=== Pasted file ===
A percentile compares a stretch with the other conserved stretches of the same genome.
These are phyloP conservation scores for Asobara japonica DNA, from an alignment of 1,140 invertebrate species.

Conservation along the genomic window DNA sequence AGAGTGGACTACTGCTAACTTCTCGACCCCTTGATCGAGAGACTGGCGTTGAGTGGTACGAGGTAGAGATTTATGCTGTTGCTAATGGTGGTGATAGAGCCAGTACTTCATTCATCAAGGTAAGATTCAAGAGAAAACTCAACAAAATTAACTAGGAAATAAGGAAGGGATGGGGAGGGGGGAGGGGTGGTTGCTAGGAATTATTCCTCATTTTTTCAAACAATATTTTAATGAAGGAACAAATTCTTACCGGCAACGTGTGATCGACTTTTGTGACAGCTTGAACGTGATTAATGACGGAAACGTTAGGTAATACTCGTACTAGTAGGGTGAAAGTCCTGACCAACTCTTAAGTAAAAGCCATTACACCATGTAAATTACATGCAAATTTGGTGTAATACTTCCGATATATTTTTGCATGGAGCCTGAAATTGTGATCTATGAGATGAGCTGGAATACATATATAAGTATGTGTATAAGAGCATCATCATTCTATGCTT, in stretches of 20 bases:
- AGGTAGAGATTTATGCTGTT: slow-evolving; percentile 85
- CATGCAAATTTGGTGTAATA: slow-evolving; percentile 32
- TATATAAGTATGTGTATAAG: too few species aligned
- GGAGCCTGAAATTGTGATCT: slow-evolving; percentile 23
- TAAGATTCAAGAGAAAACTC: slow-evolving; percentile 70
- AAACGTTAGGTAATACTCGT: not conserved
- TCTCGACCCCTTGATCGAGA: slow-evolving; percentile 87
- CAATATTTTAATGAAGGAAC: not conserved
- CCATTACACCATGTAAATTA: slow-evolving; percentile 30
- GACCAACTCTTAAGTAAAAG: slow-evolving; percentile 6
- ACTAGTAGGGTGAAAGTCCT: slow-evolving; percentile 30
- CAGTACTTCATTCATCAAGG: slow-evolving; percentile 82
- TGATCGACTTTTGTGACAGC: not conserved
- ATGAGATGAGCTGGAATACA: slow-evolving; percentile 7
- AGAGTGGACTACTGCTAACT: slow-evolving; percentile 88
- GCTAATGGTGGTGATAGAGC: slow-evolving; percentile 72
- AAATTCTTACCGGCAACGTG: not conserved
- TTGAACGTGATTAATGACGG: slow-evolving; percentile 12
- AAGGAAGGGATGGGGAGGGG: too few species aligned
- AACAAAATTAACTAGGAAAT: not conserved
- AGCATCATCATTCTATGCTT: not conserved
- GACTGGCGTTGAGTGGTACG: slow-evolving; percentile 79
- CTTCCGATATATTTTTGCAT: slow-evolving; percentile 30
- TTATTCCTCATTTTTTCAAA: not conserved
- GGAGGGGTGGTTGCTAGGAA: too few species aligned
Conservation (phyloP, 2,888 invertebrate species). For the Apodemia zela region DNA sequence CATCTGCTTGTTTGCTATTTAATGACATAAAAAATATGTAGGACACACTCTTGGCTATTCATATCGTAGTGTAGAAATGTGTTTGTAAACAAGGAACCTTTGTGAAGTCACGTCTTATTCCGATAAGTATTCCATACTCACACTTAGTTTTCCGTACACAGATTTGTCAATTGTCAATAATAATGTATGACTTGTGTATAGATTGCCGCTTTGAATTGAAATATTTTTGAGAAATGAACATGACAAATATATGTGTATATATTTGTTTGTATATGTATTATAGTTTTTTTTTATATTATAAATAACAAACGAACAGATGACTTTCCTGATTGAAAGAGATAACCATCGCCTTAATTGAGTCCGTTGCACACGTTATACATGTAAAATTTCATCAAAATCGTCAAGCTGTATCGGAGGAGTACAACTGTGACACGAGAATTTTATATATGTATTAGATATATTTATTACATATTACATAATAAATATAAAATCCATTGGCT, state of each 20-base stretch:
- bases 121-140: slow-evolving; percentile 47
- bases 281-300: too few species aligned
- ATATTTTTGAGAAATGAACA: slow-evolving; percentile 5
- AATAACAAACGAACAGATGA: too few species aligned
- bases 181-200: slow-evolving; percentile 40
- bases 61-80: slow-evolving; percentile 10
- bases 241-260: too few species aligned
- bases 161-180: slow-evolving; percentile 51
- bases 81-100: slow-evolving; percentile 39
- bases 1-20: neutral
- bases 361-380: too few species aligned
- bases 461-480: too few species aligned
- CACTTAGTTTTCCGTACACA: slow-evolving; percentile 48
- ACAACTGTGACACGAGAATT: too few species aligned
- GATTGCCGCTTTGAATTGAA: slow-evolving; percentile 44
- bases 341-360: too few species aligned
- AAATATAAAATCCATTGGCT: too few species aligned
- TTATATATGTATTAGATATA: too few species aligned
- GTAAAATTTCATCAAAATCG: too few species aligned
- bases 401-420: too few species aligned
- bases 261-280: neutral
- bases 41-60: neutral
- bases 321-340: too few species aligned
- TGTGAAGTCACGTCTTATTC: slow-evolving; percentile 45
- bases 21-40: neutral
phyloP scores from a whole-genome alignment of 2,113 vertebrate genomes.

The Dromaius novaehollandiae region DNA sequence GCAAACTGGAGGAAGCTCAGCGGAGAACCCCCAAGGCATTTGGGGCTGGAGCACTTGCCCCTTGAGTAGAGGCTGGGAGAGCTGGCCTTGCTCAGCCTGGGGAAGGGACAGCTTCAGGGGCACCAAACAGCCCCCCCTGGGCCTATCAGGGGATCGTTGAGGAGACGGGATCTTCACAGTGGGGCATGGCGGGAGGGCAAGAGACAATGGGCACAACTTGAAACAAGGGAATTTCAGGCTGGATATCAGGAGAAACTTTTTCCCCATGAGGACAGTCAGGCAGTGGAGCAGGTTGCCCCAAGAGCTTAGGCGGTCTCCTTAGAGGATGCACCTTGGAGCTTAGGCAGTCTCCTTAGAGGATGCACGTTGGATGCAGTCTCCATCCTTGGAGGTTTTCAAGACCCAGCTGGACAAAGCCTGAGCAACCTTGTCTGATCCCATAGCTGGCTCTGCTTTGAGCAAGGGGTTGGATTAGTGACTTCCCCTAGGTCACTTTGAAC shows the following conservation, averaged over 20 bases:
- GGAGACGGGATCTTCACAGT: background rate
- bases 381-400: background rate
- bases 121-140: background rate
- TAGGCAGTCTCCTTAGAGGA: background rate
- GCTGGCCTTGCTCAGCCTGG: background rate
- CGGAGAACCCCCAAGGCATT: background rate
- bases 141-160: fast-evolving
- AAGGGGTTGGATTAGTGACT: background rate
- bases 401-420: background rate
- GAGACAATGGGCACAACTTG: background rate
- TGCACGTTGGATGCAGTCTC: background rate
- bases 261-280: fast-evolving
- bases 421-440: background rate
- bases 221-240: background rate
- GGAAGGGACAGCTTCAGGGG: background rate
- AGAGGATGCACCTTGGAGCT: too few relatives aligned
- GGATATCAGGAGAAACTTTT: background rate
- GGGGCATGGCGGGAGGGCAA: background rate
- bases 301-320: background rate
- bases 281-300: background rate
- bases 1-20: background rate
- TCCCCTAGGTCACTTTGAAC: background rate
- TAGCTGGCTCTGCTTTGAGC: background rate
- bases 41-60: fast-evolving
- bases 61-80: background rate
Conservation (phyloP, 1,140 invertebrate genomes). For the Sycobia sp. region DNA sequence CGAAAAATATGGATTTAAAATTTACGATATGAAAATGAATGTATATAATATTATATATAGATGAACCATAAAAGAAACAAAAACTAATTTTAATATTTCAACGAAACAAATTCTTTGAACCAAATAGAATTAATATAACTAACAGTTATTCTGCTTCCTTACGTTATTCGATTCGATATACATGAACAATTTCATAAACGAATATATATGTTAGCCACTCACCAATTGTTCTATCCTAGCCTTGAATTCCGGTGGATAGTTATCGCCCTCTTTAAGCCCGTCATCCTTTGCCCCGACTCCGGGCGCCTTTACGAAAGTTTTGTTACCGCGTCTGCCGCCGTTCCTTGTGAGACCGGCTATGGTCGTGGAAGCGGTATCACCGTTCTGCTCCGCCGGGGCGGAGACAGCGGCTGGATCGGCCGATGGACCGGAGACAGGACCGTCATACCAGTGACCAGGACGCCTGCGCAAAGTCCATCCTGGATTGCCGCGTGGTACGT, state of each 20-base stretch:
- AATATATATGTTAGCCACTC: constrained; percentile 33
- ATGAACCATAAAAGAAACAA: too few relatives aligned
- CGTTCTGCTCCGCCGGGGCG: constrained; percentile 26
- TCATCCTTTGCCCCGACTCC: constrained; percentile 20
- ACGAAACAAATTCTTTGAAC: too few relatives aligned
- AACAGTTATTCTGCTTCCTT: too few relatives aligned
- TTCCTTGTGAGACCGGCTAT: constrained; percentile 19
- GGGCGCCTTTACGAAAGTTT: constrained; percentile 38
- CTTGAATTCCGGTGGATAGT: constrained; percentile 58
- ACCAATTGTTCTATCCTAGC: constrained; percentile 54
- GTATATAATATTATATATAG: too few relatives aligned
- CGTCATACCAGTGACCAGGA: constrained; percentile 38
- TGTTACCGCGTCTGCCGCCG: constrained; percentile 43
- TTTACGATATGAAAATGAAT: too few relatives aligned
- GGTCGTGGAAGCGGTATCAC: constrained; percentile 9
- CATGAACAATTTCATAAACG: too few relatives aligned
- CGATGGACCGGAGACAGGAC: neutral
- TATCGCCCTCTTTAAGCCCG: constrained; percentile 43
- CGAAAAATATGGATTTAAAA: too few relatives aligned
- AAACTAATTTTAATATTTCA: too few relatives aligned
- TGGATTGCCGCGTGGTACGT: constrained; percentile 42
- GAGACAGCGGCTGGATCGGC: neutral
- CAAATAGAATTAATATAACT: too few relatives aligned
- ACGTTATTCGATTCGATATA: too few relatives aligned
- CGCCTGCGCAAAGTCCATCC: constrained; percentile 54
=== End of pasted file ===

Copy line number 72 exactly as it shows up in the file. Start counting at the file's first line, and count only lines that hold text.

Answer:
- AGAGGATGCACCTTGGAGCT: too few relatives aligned